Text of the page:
Reviews

A Roundtable Review of Sandra Fahy’s Marching Through Suffering: Loss and Survival in North Korea

By | November 27, 2015

The latest roundtable review brings into focus Sandra Fahy’s Marching Through Suffering, a harrowing and powerful text about the social and psychological implications of famine in North Korea.

Yongusil 72: The End of Ethnic Nationalism? A Review

By and | August 10, 2015

Change is afoot within the national conscious of the (South) Korean body politic. Sino-NK’s Steven Denney and Christopher Green review the latest piece of scholarship devoted to explaining the latest changes and variations in Korean nationhood and nationalism.

A Roundtable Review of Shine Choi’s Re-Imagining North Korea in International Politics

By | July 22, 2015

In a new “neutron star” of a book, sociologist Shine Choi delves into the many ways of seeing North Korea. Sino-NK reviews the argumentative battlefield.

A Roundtable Review of Suk-young Kim’s DMZ Crossing: Performing Emotional Citizenship Along the Korean Border

By | July 20, 2015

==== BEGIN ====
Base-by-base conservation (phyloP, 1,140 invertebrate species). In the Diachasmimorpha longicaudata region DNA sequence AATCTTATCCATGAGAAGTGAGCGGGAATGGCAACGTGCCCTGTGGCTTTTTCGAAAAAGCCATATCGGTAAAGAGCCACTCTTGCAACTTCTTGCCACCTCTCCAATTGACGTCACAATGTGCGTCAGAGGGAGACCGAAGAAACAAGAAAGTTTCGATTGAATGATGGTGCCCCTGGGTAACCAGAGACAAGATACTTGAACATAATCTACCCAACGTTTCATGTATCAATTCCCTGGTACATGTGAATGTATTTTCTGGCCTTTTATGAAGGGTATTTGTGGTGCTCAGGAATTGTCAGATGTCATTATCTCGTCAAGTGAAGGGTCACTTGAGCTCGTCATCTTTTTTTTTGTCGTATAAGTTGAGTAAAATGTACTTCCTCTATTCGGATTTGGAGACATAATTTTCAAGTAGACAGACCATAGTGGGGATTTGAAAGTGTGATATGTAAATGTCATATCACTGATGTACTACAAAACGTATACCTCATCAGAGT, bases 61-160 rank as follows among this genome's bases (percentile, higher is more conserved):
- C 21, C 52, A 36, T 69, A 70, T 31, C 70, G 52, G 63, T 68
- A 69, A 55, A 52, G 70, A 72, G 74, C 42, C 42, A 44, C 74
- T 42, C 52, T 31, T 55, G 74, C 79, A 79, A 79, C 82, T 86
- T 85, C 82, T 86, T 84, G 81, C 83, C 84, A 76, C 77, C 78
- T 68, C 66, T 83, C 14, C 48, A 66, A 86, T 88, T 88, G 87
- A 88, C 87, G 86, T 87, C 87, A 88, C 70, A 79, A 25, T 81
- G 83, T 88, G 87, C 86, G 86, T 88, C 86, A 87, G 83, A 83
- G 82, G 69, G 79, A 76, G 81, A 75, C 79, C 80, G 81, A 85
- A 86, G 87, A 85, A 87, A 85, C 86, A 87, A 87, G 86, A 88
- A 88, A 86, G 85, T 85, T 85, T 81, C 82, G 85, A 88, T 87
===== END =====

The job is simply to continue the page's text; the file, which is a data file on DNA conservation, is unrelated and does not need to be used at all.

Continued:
Suk-Young Kim’s new scholarly monograph on the performance and emotional perils of Korean division provokes a trio of responses.

Rain on a Strange Roof: A Roundtable Review of Janet Poole’s When the Future Disappears

By | July 13, 2015

For the ranks of Korean intellectuals and essayists, the zeitgeist of the 1930s and 40s was both fantastic and pessimistic in equal measure. Scholar Janet Poole intrepidly situates their writings, and their lives, in her new book. Reviewed here by Sino-NK.

Yongusil 63: Black Panthers and the Sun, Benjamin Young on North Korea and Anti-Colonialist connections

By | March 30, 2015

Director of Research, Robert Winstanley-Chesters, reviews Benjamin Young’s newly published piece in Japan Focus, “Juche in the United States: The Black Panther Party’s Relations with North Korea.”

Collapsist Narratives and State Strength: Reading The Interview through Han Sorya’s Jackals

By | February 18, 2015

Han Sorya’s conception of Americans as “jackals” is a wartime description of an enemy but one that never went away–in a sense like the war itself. In this essay, David Fields surveys the strength of North Korean state narratives, folding in a very famous Korean War short story and a certain controversial Hollywood film.

Anarchy and Assimilation: A Review of Recently Published Books in East Asian Studies

By | January 23, 2015

In this dual book review, Dr. Robert Winstanley-Chesters and Steven Denney review Sho Konishi’s Anarchist Modernity: Cooperatism and Japanese-Russian Intellectual Relations in Modern Japan and Todd Henry’s Assimilating Seoul: Japanese Rule and the Politics of Public Space in Colonial Korea, 1910-1945, respectively.